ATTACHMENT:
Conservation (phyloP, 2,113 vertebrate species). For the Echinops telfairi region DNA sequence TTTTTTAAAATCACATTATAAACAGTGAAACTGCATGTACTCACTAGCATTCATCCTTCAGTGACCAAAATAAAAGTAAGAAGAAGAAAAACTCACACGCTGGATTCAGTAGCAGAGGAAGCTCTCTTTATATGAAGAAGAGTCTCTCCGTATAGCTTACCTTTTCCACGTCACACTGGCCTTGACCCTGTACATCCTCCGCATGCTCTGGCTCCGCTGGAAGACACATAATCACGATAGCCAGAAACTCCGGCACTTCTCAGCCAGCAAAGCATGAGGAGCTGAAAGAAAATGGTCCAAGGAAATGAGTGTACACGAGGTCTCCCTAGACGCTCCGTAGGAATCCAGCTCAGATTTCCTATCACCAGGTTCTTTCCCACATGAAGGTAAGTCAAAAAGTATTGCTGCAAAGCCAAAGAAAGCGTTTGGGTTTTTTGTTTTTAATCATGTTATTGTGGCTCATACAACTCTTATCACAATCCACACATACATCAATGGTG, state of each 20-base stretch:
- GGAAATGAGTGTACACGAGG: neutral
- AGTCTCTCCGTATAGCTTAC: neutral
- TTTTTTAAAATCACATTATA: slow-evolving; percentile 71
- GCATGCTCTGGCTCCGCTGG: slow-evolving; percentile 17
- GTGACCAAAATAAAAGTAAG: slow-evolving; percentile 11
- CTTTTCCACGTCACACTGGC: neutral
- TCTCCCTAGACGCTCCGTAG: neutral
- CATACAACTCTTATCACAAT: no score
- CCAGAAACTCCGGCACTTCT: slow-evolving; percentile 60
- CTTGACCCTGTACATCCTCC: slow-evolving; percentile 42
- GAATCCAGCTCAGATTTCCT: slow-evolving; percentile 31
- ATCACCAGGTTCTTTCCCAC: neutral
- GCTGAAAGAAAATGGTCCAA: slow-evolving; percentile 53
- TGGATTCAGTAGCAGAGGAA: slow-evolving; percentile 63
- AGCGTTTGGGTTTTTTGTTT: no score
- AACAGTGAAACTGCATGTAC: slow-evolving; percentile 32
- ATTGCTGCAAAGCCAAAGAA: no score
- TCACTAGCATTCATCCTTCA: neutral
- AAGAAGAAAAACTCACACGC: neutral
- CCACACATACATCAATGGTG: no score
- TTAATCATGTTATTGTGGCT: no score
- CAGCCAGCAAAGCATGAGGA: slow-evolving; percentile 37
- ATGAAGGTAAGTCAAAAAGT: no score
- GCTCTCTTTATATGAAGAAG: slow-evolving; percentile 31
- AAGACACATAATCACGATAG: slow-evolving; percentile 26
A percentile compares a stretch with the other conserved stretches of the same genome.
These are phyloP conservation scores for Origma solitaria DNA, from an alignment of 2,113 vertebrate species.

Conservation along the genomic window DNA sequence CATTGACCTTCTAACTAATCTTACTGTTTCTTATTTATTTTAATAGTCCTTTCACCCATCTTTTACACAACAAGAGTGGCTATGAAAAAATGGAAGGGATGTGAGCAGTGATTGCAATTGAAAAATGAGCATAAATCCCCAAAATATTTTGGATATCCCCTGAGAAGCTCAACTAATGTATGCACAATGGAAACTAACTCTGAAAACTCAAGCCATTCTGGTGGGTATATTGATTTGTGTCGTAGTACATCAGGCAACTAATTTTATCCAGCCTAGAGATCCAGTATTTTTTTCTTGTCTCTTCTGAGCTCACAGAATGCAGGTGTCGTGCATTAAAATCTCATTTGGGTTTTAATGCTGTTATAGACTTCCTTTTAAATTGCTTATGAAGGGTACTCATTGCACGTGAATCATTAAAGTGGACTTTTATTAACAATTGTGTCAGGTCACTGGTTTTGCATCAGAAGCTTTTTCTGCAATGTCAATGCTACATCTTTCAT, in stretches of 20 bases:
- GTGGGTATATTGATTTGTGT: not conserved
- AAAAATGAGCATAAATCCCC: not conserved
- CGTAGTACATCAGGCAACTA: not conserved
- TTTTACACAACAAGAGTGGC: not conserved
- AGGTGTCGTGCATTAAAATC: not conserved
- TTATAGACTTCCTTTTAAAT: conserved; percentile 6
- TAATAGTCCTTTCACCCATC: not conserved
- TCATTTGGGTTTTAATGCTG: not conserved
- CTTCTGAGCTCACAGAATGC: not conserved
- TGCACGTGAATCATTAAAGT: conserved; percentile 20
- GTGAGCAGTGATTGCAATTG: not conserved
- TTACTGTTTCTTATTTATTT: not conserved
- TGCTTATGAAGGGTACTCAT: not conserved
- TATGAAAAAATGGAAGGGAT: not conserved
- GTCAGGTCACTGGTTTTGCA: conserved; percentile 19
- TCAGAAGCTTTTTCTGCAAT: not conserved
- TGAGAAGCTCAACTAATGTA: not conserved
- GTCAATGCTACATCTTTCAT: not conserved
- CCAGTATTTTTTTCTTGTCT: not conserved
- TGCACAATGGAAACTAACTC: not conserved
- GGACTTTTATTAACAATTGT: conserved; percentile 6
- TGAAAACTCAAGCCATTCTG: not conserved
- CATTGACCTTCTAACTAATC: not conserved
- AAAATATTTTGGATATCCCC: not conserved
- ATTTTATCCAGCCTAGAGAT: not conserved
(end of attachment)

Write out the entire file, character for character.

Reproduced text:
Conservation (phyloP, 2,113 vertebrate species). For the Echinops telfairi region DNA sequence TTTTTTAAAATCACATTATAAACAGTGAAACTGCATGTACTCACTAGCATTCATCCTTCAGTGACCAAAATAAAAGTAAGAAGAAGAAAAACTCACACGCTGGATTCAGTAGCAGAGGAAGCTCTCTTTATATGAAGAAGAGTCTCTCCGTATAGCTTACCTTTTCCACGTCACACTGGCCTTGACCCTGTACATCCTCCGCATGCTCTGGCTCCGCTGGAAGACACATAATCACGATAGCCAGAAACTCCGGCACTTCTCAGCCAGCAAAGCATGAGGAGCTGAAAGAAAATGGTCCAAGGAAATGAGTGTACACGAGGTCTCCCTAGACGCTCCGTAGGAATCCAGCTCAGATTTCCTATCACCAGGTTCTTTCCCACATGAAGGTAAGTCAAAAAGTATTGCTGCAAAGCCAAAGAAAGCGTTTGGGTTTTTTGTTTTTAATCATGTTATTGTGGCTCATACAACTCTTATCACAATCCACACATACATCAATGGTG, state of each 20-base stretch:
- GGAAATGAGTGTACACGAGG: neutral
- AGTCTCTCCGTATAGCTTAC: neutral
- TTTTTTAAAATCACATTATA: slow-evolving; percentile 71
- GCATGCTCTGGCTCCGCTGG: slow-evolving; percentile 17
- GTGACCAAAATAAAAGTAAG: slow-evolving; percentile 11
- CTTTTCCACGTCACACTGGC: neutral
- TCTCCCTAGACGCTCCGTAG: neutral
- CATACAACTCTTATCACAAT: no score
- CCAGAAACTCCGGCACTTCT: slow-evolving; percentile 60
- CTTGACCCTGTACATCCTCC: slow-evolving; percentile 42
- GAATCCAGCTCAGATTTCCT: slow-evolving; percentile 31
- ATCACCAGGTTCTTTCCCAC: neutral
- GCTGAAAGAAAATGGTCCAA: slow-evolving; percentile 53
- TGGATTCAGTAGCAGAGGAA: slow-evolving; percentile 63
- AGCGTTTGGGTTTTTTGTTT: no score
- AACAGTGAAACTGCATGTAC: slow-evolving; percentile 32
- ATTGCTGCAAAGCCAAAGAA: no score
- TCACTAGCATTCATCCTTCA: neutral
- AAGAAGAAAAACTCACACGC: neutral
- CCACACATACATCAATGGTG: no score
- TTAATCATGTTATTGTGGCT: no score
- CAGCCAGCAAAGCATGAGGA: slow-evolving; percentile 37
- ATGAAGGTAAGTCAAAAAGT: no score
- GCTCTCTTTATATGAAGAAG: slow-evolving; percentile 31
- AAGACACATAATCACGATAG: slow-evolving; percentile 26
A percentile compares a stretch with the other conserved stretches of the same genome.
These are phyloP conservation scores for Origma solitaria DNA, from an alignment of 2,113 vertebrate species.

Conservation along the genomic window DNA sequence CATTGACCTTCTAACTAATCTTACTGTTTCTTATTTATTTTAATAGTCCTTTCACCCATCTTTTACACAACAAGAGTGGCTATGAAAAAATGGAAGGGATGTGAGCAGTGATTGCAATTGAAAAATGAGCATAAATCCCCAAAATATTTTGGATATCCCCTGAGAAGCTCAACTAATGTATGCACAATGGAAACTAACTCTGAAAACTCAAGCCATTCTGGTGGGTATATTGATTTGTGTCGTAGTACATCAGGCAACTAATTTTATCCAGCCTAGAGATCCAGTATTTTTTTCTTGTCTCTTCTGAGCTCACAGAATGCAGGTGTCGTGCATTAAAATCTCATTTGGGTTTTAATGCTGTTATAGACTTCCTTTTAAATTGCTTATGAAGGGTACTCATTGCACGTGAATCATTAAAGTGGACTTTTATTAACAATTGTGTCAGGTCACTGGTTTTGCATCAGAAGCTTTTTCTGCAATGTCAATGCTACATCTTTCAT, in stretches of 20 bases:
- GTGGGTATATTGATTTGTGT: not conserved
- AAAAATGAGCATAAATCCCC: not conserved
- CGTAGTACATCAGGCAACTA: not conserved
- TTTTACACAACAAGAGTGGC: not conserved
- AGGTGTCGTGCATTAAAATC: not conserved
- TTATAGACTTCCTTTTAAAT: conserved; percentile 6
- TAATAGTCCTTTCACCCATC: not conserved
- TCATTTGGGTTTTAATGCTG: not conserved
- CTTCTGAGCTCACAGAATGC: not conserved
- TGCACGTGAATCATTAAAGT: conserved; percentile 20
- GTGAGCAGTGATTGCAATTG: not conserved
- TTACTGTTTCTTATTTATTT: not conserved
- TGCTTATGAAGGGTACTCAT: not conserved
- TATGAAAAAATGGAAGGGAT: not conserved
- GTCAGGTCACTGGTTTTGCA: conserved; percentile 19
- TCAGAAGCTTTTTCTGCAAT: not conserved
- TGAGAAGCTCAACTAATGTA: not conserved
- GTCAATGCTACATCTTTCAT: not conserved
- CCAGTATTTTTTTCTTGTCT: not conserved
- TGCACAATGGAAACTAACTC: not conserved
- GGACTTTTATTAACAATTGT: conserved; percentile 6
- TGAAAACTCAAGCCATTCTG: not conserved
- CATTGACCTTCTAACTAATC: not conserved
- AAAATATTTTGGATATCCCC: not conserved
- ATTTTATCCAGCCTAGAGAT: not conserved